Over the centuries, glass-making methods have changed dramatically, from a skilled craft to today’s high-volume industrial production. One of the most important innovations in the glass industry is the improvement of the Flat Glass manufacturing process, so we want to give you an insight into how flat glass is made today.

Glass was first discovered around 5,000 BC. For centuries, individual craftsmanship dominated, and by the 20th century, glass production was industrialized and mass production in sheets began. However, there was still a major problem: Both sides of the glass had to be ground and polished to achieve the desired quality. This was a very time consuming and costly process.

What followed was perhaps the greatest innovation in glass history, with the emergence of the Flat Glass manufacturing process that became popular in the 1960s. This breakthrough led to a significant increase in the use of glass worldwide.

Flat glass forms the basis of all that Guardian offers today, from coated solar control glass to laminated safety glass, anti-reflective glass to mirror glass.

Flat Glass Process

The process of making flat glass is similar to preparing and cooking a carefully planned meal. You start by collecting all the necessary materials, then you perform a specific set of actions that includes heating to the right temperature and then cooling properly. Follow the recipe exactly and the results will be worth the effort.

Raw Materials

Raw Materials

Flat glass process; It starts with a raw material mix that includes key ingredients such as silica sand, soda ash, limestone and dolomite.



A blend of about %80 of this mixture and about %20 of broken glass (reused scrap glass within the plant) is placed in a large furnace and melted at extremely high temperatures. After prolonged stirring, the bubbles are removed and the molten glass strip is floated on a bath of liquid tin to form flat, parallel surfaces.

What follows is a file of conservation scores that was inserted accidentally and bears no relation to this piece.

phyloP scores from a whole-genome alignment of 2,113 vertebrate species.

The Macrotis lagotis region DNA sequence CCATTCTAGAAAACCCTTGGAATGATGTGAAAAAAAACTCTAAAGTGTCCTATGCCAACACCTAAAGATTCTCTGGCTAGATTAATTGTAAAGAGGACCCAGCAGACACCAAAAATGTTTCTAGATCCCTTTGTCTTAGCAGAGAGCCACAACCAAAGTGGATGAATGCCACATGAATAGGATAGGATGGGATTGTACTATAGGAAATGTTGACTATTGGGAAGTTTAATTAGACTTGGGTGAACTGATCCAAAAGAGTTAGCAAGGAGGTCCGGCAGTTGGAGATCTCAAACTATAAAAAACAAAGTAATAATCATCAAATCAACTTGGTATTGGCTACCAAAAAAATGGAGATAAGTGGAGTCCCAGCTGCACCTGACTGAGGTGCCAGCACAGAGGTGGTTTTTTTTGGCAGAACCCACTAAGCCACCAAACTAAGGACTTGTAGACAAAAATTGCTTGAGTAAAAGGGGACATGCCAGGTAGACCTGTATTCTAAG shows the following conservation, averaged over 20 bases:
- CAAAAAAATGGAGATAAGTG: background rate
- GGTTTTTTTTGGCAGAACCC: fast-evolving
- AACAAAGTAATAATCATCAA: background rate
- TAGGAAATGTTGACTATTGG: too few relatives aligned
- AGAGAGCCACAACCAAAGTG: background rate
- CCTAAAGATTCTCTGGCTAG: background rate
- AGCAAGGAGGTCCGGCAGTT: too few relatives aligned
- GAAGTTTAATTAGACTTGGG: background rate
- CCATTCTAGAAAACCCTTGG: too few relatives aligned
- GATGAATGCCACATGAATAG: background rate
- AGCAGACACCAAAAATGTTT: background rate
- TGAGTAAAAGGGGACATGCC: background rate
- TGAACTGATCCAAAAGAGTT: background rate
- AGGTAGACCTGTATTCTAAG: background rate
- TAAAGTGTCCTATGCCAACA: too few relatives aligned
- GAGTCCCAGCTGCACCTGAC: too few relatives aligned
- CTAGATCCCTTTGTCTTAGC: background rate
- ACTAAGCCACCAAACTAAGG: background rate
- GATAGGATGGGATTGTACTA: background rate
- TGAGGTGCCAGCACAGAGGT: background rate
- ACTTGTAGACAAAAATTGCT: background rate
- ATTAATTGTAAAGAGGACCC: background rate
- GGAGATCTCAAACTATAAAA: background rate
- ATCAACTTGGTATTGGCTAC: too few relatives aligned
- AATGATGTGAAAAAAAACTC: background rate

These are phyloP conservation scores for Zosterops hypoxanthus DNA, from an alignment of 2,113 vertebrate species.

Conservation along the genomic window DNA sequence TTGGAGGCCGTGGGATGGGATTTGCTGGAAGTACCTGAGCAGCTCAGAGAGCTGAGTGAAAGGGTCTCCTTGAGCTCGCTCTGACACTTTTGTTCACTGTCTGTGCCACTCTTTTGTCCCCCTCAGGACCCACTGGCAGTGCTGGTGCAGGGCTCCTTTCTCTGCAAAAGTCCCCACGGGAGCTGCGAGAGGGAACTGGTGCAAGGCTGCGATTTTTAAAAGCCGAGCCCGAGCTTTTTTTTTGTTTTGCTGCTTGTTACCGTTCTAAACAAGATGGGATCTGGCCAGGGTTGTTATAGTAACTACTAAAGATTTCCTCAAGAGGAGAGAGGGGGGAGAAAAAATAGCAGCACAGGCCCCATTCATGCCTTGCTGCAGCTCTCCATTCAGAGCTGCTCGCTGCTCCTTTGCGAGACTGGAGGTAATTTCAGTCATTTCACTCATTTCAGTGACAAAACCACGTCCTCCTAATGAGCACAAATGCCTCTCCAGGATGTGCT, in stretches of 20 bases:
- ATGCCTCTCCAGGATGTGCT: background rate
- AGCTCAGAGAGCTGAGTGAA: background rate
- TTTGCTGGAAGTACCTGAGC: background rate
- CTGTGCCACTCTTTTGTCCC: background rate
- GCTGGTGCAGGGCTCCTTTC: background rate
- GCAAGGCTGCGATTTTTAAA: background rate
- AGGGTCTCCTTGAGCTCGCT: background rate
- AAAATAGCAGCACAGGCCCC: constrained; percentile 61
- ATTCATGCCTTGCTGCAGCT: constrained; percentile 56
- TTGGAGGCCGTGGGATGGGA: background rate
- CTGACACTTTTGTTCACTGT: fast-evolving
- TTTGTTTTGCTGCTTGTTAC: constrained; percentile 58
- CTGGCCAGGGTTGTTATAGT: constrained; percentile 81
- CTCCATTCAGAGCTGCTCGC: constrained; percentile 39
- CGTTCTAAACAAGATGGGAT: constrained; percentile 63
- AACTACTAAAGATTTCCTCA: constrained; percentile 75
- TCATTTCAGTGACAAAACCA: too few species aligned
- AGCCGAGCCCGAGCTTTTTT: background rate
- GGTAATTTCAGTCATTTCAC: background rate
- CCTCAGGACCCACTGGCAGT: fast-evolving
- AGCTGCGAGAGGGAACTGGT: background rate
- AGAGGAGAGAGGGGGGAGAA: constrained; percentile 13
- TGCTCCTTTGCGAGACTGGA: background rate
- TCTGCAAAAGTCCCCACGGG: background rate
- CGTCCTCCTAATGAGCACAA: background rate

Tin does not react chemically with glass and is compatible with the glass manufacturing process in terms of substance density and melting temperature. The thickness of the glass strip is determined in the tin bath.



By passing it through a tempering tunnel, the temperature of the glass is gradually lowered to around the factory temperature, allowing the material to be cut and stored into industrial stock sheets.

Laminated Glass Making

laminated glass

While flat glass provides an excellent base product, laminating glass can also provide other benefits such as color, sound control, safety and security. This process; It helps make glass more suitable for today’s demanding architectural applications, whether for noise reduction, hurricane impact resistance, intrusion prevention, broken glass protection or a combination of all these.

Laminated glass consists of layers bonded together using a plastic interlayer. Glass and interlayers are available in a variety of colors and thicknesses to provide the desired appearance and performance to suit your application.

While laminated glass is still a breakable glass, fragments adhere to the plastic interlayer and remain largely intact, reducing the risk of injury. In this respect, laminated glass can be described as safety glass.

Coated Glass

Today, glazing has to offer much more than just letting natural light into a building and providing an open, uninterrupted field of view. To offer the additional functions required by modern buildings, ultra-thin coatings can be added to flat glass to add various features such as solar control, enhanced insulation and anti-reflection. As glass manufacturers, our aim is to both help improve occupant comfort and well-being and offer an energy efficient building envelope that is tuned to its environment and climate.

Properties of Glass

The methods we use in glass production, the coating and laminating processes enable us to offer bespoke high performance glass products that provide solutions to your unique problems. In short, there is no limit to our possibilities. Need more proof? Go to our “Glass Properties” section where you can learn more about the properties and physical qualities of flat, laminated and coated glass.